In old age, sinus tachycardia is treated surgically, while pacemakers are installed, which eliminates the blockade of the atrioventricular node.
Treatment of paroxysmal tachycardia
The question of treatment tactics for patients with paroxysmal tachycardia is solved taking into account the form of arrhythmia (atrial, atrioventricular, ventricular), its etiology, frequency and duration of attacks, the presence or absence of complications during paroxysms (cardiac or cardiovascular failure).
Most cases of ventricular paroxysmal tachycardia require emergency hospitalization. The exception is idiopathic options with a benign course and the ability to quickly stop by introducing a certain antiarrhythmic drug. With paroxysm of supraventricular tachycardia, patients are hospitalized in the cardiology department in the event of the development of acute cardiac or cardiovascular failure.
The occurrence of an attack of paroxysmal tachycardia requires emergency measures in place, and with primary paroxysm or concomitant cardiac pathology, a simultaneous call to the emergency cardiology service is necessary.
To stop paroxysm, tachycardia resort to vagal maneuvers – techniques that have a mechanical effect on the vagus nerve. Vagus maneuvers include straining; Valsalva test (attempt of vigorous exhalation with closed nasal slit and oral cavity); Ashner test (uniform and moderate pressure on the upper inner corner of the eyeball); Chermak-Goering test (pressure on the region of one or both carotid sinuses in the region of the carotid artery); an attempt to cause a gag reflex by irritating the root of the tongue; rubbing with cold water, etc. With the help of vagal maneuvers, it is possible to stop only attacks of supraventricular paroxysms of tachycardia, but not in all cases. Therefore, the main type of help with the developed paroxysmal tachycardia is the introduction of antiarrhythmic drugs.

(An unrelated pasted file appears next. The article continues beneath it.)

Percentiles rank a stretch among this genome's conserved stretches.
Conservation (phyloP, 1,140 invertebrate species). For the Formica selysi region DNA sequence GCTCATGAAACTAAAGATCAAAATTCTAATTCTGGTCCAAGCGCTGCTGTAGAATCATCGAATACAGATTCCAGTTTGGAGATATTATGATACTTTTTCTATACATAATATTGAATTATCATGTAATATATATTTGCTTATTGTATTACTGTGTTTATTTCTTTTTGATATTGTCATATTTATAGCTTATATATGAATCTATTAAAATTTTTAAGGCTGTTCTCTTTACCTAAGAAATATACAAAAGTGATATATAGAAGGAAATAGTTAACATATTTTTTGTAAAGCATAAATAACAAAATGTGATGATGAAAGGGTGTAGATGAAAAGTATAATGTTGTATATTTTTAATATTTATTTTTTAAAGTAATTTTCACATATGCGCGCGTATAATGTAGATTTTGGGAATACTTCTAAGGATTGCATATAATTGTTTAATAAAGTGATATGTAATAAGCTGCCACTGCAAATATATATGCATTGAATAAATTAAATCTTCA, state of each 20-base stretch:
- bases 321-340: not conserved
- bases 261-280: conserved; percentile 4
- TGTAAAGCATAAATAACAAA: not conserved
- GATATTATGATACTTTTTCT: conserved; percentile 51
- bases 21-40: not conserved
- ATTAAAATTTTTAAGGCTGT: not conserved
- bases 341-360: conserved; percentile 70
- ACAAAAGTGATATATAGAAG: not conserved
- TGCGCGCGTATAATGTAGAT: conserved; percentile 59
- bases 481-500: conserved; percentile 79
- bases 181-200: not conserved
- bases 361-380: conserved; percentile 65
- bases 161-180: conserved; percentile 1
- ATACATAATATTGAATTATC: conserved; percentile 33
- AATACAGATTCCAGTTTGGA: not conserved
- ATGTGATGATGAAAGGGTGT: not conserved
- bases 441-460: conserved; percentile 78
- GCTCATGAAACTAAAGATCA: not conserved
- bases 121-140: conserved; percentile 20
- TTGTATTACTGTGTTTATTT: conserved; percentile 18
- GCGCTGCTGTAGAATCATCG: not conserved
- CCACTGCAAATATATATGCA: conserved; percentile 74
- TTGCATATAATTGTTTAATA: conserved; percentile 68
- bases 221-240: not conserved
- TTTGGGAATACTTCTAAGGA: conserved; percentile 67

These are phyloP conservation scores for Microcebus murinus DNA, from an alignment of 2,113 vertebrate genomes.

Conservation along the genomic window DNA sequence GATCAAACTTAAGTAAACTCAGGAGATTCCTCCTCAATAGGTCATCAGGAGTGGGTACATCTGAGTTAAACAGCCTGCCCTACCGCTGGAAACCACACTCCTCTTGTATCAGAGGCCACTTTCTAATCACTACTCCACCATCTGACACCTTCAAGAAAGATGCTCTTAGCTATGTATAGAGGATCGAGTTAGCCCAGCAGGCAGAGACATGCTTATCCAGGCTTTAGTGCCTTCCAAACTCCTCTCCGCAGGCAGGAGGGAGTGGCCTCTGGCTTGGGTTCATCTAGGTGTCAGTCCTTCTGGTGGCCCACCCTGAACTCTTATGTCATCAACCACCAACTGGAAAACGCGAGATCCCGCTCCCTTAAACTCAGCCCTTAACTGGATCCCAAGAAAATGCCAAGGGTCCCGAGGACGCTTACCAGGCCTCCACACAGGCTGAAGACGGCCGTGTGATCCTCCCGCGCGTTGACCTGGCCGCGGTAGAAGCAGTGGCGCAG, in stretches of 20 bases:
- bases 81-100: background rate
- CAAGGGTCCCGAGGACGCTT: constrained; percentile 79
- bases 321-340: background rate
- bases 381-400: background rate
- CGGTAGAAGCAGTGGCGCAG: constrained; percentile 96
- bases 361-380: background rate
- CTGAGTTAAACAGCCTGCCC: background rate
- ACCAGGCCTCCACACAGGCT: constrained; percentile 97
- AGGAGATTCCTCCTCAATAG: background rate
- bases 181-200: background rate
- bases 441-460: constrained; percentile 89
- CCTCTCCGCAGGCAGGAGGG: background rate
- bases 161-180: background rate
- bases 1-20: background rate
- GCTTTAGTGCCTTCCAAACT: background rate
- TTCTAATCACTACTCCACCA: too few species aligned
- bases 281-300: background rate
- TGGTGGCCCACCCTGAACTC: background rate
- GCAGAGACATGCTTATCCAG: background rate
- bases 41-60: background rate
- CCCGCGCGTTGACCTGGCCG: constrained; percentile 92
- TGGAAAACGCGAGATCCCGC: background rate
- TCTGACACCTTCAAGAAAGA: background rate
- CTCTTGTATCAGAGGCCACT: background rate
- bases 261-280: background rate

As an emergency aid, intravenous administration of universal antiarrhythmics effective for all forms of paroxysms is shown: novocainamide, propranoloa (obzidan), aymaline (hiluritmal), quinidine, rhythmodan (disopyramide, rhythmilek), ethmosin, isoptin, cordarone. With prolonged paroxysms of tachycardia that are not stopped by drugs, they resort to electro-pulse therapy.
In the future, patients with paroxysmal tachycardia are subject to outpatient monitoring by a cardiologist who determines the volume and schedule of antiarrhythmic therapy. The appointment of anti-relapse antiarrhythmic treatment of tachycardia is determined by the frequency and tolerance of seizures. Conducting continuous anti-relapse therapy is indicated for patients with tachycardia paroxysms that occur 2 or more times a month and require medical attention to stop them; with rarer, but protracted paroxysms, complicated by the development of acute left ventricular or cardiovascular failure. In patients with frequent, short attacks of supraventricular tachycardia, stopping on their own or with the help of vagal maneuvers, indications for anti-relapse therapy are doubtful.
Long-term anti-relapse therapy of paroxysmal tachycardia is carried out with antiarrhythmic drugs (quinidine bisulfate, disopyramide, morazizin, etatsizin, amiodarone, verapamil, etc.), as well as cardiac glycosides (digoxin, lanatoside). The selection of the drug and dosage is carried out under electrocardiographic control and the patient’s well-being.